The effort will be spearheaded by newly hired Brian Kalma, a Zappos and Gilt veteran who recently joined G-III to oversee all digital efforts for the company. Paulk said he will work with Bass to “create a smoother digital experience for the consumer.”

The e-commerce site is even more important today given Bass’ decision to pull out of retail sales in the US. At one point there were 250 outlet stores nationwide, but these have been slowly closing, with the last units closing in fiscal 2021.

The new logo.


There are three retail stores in Japan – two in Tokyo and one in Osaka – a key market for bass, but these are operated by GMT, its distributor in that country.

The wholesale strategy has also been updated. Although wholesale still accounts for 50 percent of total sales worldwide, the partners have been carefully selected. “We work with the best retailers in the world,” said Paulk. “But we are more selective.”

In the US, distribution has shifted and is now offered by Nordstrom, Bloomingdale’s, Urban Outfitters, Anthropologie, Madewell and Extra Butter, while internationally Mr Porter, Selfridges, Harvey Nichols, Rinascente, Matchesfashion, Printemps, Browns, Beams and others are key customers .

“Where we show up wholesale, we want to work with retailers who build the brand with us,” Paulk said.

Although shoes remain the core business, Bass also has an apparel arm called Bass Outdoor. The line, which has a strong focus on outdoor clothing for men, women and children, is manufactured by licensees and launches exclusively at Macy’s in 2020.

“It’s an accessible lifestyle brand with a no-fuss, modern approach,” said McDade. “We built a really nice business there,” Paulk added.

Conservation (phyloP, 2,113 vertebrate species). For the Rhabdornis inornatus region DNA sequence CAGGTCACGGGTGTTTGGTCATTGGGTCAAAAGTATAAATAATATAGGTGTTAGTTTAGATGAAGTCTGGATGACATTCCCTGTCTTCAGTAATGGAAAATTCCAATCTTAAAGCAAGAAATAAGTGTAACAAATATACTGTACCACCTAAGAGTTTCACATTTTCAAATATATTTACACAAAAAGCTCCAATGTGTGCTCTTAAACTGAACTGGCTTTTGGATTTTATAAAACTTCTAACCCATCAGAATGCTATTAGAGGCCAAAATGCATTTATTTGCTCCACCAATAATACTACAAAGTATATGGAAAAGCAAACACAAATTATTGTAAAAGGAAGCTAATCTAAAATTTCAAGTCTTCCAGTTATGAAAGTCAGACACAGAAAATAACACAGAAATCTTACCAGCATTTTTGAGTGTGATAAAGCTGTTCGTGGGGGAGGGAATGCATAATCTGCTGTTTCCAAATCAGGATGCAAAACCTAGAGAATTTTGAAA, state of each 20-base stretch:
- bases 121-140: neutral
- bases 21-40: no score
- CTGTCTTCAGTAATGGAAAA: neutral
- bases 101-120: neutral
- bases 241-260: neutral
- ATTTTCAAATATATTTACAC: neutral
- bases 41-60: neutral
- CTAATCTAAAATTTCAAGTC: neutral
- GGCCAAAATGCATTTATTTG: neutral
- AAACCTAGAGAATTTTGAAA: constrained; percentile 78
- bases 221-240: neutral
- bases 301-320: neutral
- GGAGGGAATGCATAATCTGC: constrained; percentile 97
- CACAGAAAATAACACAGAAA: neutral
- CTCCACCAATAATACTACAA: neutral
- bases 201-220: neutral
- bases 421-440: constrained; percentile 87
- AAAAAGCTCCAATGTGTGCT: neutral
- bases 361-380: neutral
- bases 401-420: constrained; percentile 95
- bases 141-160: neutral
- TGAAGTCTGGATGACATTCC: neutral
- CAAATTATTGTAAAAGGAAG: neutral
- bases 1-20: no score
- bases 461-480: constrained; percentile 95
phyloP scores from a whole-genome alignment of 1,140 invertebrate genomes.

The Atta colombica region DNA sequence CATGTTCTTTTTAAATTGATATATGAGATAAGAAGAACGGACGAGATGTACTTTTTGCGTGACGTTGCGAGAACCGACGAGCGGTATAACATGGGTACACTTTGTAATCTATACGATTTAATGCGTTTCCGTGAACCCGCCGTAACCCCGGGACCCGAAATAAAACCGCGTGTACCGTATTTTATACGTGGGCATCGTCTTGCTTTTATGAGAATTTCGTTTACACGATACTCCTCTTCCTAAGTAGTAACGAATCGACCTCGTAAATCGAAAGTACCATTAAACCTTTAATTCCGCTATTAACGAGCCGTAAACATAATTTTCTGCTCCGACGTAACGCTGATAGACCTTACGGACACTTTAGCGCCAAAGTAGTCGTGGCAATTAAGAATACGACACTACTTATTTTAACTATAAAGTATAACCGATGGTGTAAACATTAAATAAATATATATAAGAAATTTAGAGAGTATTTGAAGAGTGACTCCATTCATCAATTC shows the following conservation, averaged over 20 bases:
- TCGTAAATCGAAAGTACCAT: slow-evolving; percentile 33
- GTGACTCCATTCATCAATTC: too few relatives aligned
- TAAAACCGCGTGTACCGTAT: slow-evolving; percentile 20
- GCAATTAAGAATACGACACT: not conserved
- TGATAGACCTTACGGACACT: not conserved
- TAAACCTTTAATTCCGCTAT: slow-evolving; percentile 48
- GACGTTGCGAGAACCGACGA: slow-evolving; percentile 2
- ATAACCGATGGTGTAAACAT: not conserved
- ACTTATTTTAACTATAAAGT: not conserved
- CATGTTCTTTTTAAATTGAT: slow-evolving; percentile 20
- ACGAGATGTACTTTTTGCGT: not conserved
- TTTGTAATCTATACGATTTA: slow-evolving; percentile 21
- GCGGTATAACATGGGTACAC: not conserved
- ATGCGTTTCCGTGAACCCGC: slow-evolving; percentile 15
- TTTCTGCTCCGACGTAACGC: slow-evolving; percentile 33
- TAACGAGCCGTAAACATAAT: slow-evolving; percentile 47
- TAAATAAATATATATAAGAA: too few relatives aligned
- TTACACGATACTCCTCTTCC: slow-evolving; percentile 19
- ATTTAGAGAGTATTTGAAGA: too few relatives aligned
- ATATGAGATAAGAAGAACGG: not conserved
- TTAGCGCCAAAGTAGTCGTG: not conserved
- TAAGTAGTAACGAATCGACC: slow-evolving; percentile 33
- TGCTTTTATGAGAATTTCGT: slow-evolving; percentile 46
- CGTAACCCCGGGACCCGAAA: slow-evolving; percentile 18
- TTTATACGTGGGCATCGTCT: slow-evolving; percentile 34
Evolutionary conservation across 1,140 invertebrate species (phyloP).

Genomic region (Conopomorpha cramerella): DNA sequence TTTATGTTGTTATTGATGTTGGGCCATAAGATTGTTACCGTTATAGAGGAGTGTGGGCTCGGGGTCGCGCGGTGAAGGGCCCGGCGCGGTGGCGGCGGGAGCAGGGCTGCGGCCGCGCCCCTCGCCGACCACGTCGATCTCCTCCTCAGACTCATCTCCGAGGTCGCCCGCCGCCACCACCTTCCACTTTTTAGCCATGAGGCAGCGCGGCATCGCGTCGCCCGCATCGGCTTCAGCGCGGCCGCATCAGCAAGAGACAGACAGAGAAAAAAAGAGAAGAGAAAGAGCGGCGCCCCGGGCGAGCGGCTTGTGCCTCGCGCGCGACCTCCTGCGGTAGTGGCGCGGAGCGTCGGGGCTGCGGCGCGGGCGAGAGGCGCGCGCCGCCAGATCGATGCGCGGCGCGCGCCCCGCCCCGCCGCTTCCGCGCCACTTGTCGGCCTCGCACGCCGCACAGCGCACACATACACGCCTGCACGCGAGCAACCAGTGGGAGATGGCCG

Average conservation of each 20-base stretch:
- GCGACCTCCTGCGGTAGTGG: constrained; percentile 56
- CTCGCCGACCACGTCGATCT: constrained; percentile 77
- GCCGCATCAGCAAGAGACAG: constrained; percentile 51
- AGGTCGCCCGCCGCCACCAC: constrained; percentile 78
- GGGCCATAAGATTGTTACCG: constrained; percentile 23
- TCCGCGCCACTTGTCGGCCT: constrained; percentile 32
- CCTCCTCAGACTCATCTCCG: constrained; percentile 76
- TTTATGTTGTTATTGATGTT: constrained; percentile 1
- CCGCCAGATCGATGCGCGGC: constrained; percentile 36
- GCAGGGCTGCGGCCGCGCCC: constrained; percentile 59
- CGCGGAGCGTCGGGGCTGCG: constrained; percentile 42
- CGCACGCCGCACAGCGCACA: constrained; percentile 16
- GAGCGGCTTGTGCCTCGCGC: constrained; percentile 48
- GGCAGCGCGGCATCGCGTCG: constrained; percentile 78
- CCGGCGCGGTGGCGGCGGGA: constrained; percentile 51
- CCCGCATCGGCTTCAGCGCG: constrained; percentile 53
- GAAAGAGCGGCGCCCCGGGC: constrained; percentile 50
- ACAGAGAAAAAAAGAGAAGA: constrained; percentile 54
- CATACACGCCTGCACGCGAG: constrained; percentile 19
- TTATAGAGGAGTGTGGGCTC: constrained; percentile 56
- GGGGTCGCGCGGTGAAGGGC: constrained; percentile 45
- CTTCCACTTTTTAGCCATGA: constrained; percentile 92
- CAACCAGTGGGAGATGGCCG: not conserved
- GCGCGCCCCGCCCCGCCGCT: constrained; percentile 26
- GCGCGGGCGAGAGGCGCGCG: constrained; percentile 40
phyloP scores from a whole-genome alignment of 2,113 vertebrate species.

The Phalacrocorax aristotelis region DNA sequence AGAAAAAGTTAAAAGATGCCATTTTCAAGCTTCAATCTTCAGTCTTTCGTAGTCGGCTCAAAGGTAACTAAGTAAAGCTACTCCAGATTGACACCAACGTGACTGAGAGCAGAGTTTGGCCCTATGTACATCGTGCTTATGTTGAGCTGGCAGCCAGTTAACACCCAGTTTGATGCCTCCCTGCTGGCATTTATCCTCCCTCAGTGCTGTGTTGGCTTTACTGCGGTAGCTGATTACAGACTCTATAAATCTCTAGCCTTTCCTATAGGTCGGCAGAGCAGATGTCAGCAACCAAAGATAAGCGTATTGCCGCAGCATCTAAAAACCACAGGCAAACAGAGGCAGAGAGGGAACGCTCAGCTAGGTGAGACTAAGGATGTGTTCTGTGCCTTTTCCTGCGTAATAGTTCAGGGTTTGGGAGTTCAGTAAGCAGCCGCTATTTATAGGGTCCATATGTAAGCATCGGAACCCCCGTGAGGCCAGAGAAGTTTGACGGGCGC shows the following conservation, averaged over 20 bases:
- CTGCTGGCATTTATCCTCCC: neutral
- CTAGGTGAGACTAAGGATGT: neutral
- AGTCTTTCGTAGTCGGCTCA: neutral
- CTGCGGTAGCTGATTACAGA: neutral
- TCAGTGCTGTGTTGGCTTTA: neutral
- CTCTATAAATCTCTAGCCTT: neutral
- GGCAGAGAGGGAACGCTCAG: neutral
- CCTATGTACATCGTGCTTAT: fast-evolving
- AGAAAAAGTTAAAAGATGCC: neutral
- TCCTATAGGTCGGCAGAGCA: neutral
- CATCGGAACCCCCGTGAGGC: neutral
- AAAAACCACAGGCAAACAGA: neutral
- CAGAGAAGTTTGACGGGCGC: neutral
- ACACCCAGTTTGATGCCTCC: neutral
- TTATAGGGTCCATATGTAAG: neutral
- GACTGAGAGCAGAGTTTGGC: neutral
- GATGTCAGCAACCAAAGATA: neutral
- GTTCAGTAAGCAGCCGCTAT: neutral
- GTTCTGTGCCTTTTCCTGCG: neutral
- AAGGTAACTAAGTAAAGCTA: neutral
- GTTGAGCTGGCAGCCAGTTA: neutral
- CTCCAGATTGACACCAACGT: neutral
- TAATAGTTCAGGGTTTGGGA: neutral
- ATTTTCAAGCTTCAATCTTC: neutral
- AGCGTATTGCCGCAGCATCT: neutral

They indicated that more apparel as well as other classifications will appear under the GH Bass name in the future.

“We have a feet-first strategy,” Paulk said, “and we’ll eventually expand into other lifestyle categories, but we’ll take our time.”

To introduce customers to the new bass, the company is also planning an aggressive spring marketing campaign, which will kick off on Monday.

Dubbed “American Escape,” shot in Old San Juan, Puerto Rico by Ryan Plett and styled by Hannah Krall, the campaign features male and female models and is intended to convey the brand’s “colorful and carefree” spirit, McDade said .

Static images and videos are featured on the brand’s website and social media channels. “It’s mostly a digital advertising strategy,” she said, adding that the brand also produces catalogs that have proven popular, a strategy it will use more often in the future.

Paulk summed up Bass’ reinvention as follows: “We want to be good stewards of the brand. There is so much history there and we want to contribute to it for generations to come. We believe the best way to honor our heritage is to focus on the future.” Reinventing a traditional brand – Sourcing Journal